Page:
Rob Colquhoun | 06 August 2010  

I hope this article is sent to the 'Board'. Who did he think he was and who did the Board think he was? Go Girls!

Heather Marshall | 06 August 2010  

Brilliant Moira. And many thanks for your insights born out of wide experience in the field.

Father John Fleming | 06 August 2010  

Well spoken, Moira - it's about time! As a person who suffered bullying in two large Catholic-based organizations with wonderful policies about bullying and harassment, I know something has to change. The existence of the policies make no difference when the bully exists at a high management level, or has friends at that level. I think, though, that Ms Fraser-Kirk was right in this case to offer any damages to charity. It's made an enormous difference to people who would otherwise dismiss her as a gold digger. They've had to ask what this is really about!

Joan Seymour Albion, Vic. | 06 August 2010  

This is all very interesting but leaves me with one unanswered question. Is Australia becoming a more litigious society because England certainly has.

John Wren | 06 August 2010  

It seems that the message is clear. If you are a CEO, you can do whatever you want. If for some reason you have to leave, you will receive a few million dollars from the Board. I am sure shareholders are happy to have their money spent this way.

Beat Odermatt | 07 August 2010  

As someone experiencing bullying in the form of a supposed performance review, I can understand the thinking behind this lawsuit, 'making a point' and wanting powerful people to be accountable for their actions. More often than not, we are told 'nothing you can do, mate' or 'walk away, it's not worth fighting about' which is how and why bullies in leadership positions continue to get away with it.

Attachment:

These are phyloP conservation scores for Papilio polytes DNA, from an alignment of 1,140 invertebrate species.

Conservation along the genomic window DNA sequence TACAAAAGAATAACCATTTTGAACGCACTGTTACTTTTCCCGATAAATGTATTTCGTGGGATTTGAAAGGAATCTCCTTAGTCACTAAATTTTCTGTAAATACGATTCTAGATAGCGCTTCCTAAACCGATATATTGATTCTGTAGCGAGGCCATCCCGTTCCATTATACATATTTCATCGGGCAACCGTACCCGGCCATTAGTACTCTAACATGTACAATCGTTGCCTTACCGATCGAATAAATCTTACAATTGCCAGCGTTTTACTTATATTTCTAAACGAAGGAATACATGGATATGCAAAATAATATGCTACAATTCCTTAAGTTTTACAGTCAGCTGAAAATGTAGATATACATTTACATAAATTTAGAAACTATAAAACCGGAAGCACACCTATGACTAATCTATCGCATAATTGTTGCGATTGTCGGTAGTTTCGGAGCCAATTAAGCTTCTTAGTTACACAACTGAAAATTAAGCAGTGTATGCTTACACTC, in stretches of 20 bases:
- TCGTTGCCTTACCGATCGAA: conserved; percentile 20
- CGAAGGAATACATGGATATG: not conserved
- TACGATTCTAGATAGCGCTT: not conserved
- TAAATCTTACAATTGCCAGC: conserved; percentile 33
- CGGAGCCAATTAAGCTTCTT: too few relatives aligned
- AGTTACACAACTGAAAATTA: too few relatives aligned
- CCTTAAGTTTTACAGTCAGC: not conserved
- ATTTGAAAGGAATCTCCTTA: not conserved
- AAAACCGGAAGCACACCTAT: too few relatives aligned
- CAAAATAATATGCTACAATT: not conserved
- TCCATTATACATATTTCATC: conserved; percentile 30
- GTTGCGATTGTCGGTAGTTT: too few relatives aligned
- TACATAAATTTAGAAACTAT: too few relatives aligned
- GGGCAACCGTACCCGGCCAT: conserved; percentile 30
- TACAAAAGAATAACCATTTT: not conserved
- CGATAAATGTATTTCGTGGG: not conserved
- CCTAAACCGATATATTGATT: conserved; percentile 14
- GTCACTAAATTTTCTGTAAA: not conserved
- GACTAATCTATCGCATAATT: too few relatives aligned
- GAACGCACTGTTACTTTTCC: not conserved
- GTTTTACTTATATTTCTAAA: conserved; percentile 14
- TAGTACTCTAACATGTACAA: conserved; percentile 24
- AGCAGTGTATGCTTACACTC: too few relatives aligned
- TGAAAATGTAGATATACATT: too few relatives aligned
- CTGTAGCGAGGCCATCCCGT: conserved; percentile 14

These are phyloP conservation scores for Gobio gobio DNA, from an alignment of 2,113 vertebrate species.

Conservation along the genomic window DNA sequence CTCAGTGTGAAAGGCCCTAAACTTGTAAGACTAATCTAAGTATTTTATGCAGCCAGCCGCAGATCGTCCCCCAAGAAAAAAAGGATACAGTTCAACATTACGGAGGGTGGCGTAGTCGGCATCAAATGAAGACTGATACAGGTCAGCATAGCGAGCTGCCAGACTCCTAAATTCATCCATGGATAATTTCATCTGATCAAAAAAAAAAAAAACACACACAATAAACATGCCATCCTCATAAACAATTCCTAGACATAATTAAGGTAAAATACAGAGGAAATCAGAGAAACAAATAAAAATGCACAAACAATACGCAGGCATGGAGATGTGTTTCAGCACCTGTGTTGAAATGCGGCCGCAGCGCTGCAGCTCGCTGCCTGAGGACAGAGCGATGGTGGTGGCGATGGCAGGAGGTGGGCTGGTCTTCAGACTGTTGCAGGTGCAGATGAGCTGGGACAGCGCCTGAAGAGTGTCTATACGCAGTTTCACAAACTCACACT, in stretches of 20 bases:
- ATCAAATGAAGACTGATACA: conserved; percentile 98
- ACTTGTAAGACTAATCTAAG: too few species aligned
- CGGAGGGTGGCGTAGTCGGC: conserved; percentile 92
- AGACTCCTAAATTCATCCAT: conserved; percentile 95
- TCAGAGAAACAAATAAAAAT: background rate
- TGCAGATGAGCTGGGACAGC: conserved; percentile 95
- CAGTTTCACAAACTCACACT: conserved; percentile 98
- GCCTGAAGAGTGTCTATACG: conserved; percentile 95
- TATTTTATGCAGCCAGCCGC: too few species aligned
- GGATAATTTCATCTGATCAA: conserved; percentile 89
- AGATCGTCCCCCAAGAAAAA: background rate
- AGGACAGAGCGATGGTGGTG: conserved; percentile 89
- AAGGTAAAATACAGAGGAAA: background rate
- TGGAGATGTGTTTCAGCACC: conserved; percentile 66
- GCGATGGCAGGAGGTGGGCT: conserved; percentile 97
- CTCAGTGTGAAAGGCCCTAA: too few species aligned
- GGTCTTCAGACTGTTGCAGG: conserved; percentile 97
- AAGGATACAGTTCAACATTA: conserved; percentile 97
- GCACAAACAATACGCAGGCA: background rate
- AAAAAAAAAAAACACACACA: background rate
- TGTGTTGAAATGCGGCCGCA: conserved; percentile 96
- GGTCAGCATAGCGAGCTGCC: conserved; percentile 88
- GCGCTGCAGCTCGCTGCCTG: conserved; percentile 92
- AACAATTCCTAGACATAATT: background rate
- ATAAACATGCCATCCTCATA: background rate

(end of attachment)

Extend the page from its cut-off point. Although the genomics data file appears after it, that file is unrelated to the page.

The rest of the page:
The "leader" I am dealing with, 'talks the talk', calls herself a Christian, etc. Her behaviour - not just to me - but to two other staff is anything but . . . how do I deal with that. Very tempted to do a 'Fraser-Kirk'!

'Purple Minerva' | 08 August 2010  

The amount is over the top. If negligence on the part of DJ's had killed her entire family, the young woman would not have been awarded so much. However, the point being made is a valid one. Laws against harassment and discrimination are far too often dependent on our good will to be administered properly, like the hotel which provides a "Diaabled Accesss" toilet but uses it to store its cleaning materials. Stories of HR advice to young women abound: " I can follow this up for you, but you'll do in your job if I do." Good on Kirsty. The more power to her elbow.

Dianne Mullin | 08 August 2010  

Supporting Kristy 100% and I am hearing a lot of support for her through my work at The Feminist Bookshop. Women I speak to there understand the need to make a point and get a strong and lasting message through that sexual harassment is not OK. How many years have women been saying NO and trying to be assertive. Some people only understand when it costs them big money.

gabrielle hewison | 09 August 2010